At the end of three months of “Circuits and Electronics”, 7,157 students passed the final exam and earned their certificate of achievement. Considering that more than 150,000 people initially enrolled, this amounts to a student retention rate of “only” 5%. For Dan Butin, this “makes it clear that it is the course, and not the student, at the heart of their conceptual paradigm.” But the landscape of the MOOC phenomenon is too complex to focus only on the 140,000-plus dropouts. Sue Gee’s analysis for I Programmer examines how many students withdrew at what point in the course, revealing far more about registrants’ intentions and expectations. Fifty-five percent, for instance, had already dropped out either before the course began or upon seeing the difficulty of the first problem set. And, in the end, the reality is that more than seven thousand people around the world who needed, for whatever reason, to learn about the very specific subject of circuit design were able to do so from a world-class professor, for free. That opportunity almost can not be overestimated.

The thing to keep in mind is that MOOCs are in their early days and will necessarily evolve from here. Regarding its support of MITx’s “flipped classroom” project, the Gates Foundation views this as a test phase to determine the efficacy of the online courses as a supplement to class time and how to make the most of these resources. “There is a lot of experimentation that needs to be done,” Rafael Reif told the press on the morning of his election. “We're beginning a new era. The good news is that not much is known, so everything is up to us to discover.”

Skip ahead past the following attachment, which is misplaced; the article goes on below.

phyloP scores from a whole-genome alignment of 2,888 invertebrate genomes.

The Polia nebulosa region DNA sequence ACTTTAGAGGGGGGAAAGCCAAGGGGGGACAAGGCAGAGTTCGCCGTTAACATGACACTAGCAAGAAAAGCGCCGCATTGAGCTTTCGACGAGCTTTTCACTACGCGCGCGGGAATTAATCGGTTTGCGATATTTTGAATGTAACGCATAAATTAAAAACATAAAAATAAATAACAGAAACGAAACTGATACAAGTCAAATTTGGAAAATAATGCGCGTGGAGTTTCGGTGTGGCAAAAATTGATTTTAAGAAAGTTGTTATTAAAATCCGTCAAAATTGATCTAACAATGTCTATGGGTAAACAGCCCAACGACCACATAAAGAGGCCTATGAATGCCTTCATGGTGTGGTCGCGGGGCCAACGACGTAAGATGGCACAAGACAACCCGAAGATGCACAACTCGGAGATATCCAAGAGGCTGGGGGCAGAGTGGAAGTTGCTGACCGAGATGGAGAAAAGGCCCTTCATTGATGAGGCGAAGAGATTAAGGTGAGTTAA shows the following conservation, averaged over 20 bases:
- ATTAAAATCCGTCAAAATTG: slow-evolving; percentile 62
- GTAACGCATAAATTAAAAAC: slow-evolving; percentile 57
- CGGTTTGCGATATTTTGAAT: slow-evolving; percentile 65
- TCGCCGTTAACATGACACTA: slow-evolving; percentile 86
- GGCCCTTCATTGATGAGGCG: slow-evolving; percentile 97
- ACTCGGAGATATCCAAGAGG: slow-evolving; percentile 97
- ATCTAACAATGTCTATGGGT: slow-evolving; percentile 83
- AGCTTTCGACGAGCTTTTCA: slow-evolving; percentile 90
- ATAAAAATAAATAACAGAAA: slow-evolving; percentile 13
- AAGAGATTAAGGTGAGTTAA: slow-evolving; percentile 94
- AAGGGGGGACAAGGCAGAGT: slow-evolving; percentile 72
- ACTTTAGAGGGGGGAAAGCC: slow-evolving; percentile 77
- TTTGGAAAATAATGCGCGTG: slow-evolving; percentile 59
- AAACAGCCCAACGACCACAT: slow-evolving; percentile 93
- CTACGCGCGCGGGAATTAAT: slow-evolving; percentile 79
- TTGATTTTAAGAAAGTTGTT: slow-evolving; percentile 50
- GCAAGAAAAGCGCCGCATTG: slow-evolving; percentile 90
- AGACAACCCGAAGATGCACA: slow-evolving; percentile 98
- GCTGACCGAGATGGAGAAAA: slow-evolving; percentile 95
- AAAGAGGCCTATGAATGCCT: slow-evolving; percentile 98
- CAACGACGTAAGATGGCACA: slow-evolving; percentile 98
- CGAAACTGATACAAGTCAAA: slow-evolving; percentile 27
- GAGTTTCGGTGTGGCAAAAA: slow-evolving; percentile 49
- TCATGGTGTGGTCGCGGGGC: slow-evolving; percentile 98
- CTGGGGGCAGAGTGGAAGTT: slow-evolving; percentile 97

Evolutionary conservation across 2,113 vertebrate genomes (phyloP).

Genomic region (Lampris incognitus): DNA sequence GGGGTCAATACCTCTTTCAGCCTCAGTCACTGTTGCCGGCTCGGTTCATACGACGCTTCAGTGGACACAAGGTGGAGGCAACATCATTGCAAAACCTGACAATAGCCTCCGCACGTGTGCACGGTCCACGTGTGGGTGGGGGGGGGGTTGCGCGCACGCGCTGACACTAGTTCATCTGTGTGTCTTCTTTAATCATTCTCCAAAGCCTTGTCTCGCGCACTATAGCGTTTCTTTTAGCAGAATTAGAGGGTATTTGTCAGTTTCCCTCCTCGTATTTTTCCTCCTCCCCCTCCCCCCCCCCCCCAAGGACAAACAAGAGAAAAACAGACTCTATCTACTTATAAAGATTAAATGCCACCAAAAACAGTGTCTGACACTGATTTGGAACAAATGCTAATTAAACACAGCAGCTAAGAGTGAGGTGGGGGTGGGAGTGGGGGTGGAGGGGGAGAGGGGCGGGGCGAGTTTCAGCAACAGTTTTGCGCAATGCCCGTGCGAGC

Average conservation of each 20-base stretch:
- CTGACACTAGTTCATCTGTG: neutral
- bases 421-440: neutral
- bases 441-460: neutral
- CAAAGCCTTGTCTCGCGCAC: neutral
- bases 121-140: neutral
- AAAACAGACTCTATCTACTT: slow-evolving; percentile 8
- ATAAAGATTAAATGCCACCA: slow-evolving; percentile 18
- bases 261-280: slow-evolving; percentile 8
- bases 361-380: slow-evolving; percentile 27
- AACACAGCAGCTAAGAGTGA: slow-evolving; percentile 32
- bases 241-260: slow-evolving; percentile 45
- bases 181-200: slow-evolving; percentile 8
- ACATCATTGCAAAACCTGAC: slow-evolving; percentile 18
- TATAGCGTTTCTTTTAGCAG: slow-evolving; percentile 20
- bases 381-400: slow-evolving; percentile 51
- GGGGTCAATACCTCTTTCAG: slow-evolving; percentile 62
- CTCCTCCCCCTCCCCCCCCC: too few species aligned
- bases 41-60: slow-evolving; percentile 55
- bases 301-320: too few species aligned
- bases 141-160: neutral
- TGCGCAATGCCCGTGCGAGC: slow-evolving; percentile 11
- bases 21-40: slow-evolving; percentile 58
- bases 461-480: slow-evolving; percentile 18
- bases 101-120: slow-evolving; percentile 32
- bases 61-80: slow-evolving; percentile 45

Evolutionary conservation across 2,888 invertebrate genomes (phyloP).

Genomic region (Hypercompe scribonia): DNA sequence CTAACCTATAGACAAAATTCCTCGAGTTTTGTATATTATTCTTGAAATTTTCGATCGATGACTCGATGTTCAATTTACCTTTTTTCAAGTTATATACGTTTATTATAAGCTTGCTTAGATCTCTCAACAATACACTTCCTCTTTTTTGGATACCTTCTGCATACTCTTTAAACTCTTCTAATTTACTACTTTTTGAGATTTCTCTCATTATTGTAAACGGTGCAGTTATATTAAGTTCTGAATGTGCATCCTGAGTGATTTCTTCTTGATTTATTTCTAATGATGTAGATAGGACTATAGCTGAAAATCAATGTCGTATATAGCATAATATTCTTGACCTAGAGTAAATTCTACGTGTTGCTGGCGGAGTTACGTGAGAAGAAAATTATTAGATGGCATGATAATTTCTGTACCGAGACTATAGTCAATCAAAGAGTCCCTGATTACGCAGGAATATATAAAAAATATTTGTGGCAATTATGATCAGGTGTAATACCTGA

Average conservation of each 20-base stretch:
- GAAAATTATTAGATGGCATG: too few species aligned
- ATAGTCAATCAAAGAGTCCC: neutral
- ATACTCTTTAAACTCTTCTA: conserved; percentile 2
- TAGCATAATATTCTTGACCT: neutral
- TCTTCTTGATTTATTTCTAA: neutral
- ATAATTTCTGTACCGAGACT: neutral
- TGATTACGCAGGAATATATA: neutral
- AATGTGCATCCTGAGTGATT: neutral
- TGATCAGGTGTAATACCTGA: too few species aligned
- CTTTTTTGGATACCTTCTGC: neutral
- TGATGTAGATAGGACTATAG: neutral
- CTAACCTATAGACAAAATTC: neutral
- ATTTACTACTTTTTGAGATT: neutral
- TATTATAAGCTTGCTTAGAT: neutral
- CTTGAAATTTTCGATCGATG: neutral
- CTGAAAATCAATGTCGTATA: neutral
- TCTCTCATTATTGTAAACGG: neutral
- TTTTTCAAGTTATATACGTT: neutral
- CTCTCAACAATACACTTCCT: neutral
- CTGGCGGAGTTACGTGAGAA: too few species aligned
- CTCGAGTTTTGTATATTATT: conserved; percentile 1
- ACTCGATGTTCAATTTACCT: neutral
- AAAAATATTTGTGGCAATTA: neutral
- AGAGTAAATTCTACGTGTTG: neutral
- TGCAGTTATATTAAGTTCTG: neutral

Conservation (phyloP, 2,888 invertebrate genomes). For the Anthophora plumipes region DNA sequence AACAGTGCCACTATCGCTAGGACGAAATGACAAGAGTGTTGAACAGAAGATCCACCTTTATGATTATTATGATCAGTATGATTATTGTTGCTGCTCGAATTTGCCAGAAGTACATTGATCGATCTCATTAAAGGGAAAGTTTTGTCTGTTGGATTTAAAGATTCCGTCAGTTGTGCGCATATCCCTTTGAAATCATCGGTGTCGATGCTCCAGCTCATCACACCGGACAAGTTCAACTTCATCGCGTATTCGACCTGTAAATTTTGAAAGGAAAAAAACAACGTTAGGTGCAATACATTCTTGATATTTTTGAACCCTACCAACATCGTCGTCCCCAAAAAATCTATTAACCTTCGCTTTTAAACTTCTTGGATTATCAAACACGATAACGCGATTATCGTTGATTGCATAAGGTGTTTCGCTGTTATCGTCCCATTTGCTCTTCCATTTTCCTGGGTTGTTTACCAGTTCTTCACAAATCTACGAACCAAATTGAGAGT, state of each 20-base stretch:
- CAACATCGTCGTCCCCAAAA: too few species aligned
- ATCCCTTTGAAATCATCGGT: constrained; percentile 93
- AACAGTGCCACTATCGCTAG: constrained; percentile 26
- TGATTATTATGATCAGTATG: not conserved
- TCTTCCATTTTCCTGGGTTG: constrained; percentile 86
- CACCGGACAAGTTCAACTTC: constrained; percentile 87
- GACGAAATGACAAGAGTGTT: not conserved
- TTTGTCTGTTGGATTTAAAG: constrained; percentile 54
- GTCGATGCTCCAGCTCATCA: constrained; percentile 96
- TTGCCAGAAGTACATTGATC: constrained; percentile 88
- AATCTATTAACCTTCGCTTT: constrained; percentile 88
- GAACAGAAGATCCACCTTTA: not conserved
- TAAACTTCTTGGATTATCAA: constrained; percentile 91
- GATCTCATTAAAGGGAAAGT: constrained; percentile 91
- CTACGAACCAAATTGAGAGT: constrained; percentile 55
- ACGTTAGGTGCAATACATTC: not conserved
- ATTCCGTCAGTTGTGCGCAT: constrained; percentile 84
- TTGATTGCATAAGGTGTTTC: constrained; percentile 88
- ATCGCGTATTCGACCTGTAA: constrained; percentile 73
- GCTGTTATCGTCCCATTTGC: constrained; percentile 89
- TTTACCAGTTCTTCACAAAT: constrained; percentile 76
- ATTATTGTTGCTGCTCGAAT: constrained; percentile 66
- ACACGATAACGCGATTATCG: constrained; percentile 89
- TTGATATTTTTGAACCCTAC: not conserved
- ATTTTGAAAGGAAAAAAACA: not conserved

Find out more:MITx: What the students think” http://web.mit.edu/newsoffice/2012/mitx-student-responses-to-prototype-course-0427.html “MITx: MIT’s Vision for Online Learning”, by L. Rafael Reif http://web.mit.edu/fnl/volume/243/reif.html "The MOOC Misnomer", iterating toward openness http://opencontent.org/blog/archives/2436 “Who Takes MOOCs?”, Inside Higher Ed http://www.insidehighered.com/news/2012/06/05/early-demographic-data-hints-what-type-student-takes-mooc 500 Free Online Courses from Top Universities, Open Culture http://www.openculture.com/freeonlinecourses Infographic: What the students think about MITx http://web.mit.edu/newsoffice/infographics/mitx-student-responses.html “Presenting MIT’s 17th President, L. Rafael Reif”, a video of the speech http://amps-web.amps.ms.mit.edu/public/mit/2011-2012/2012may16-Community_Lecture/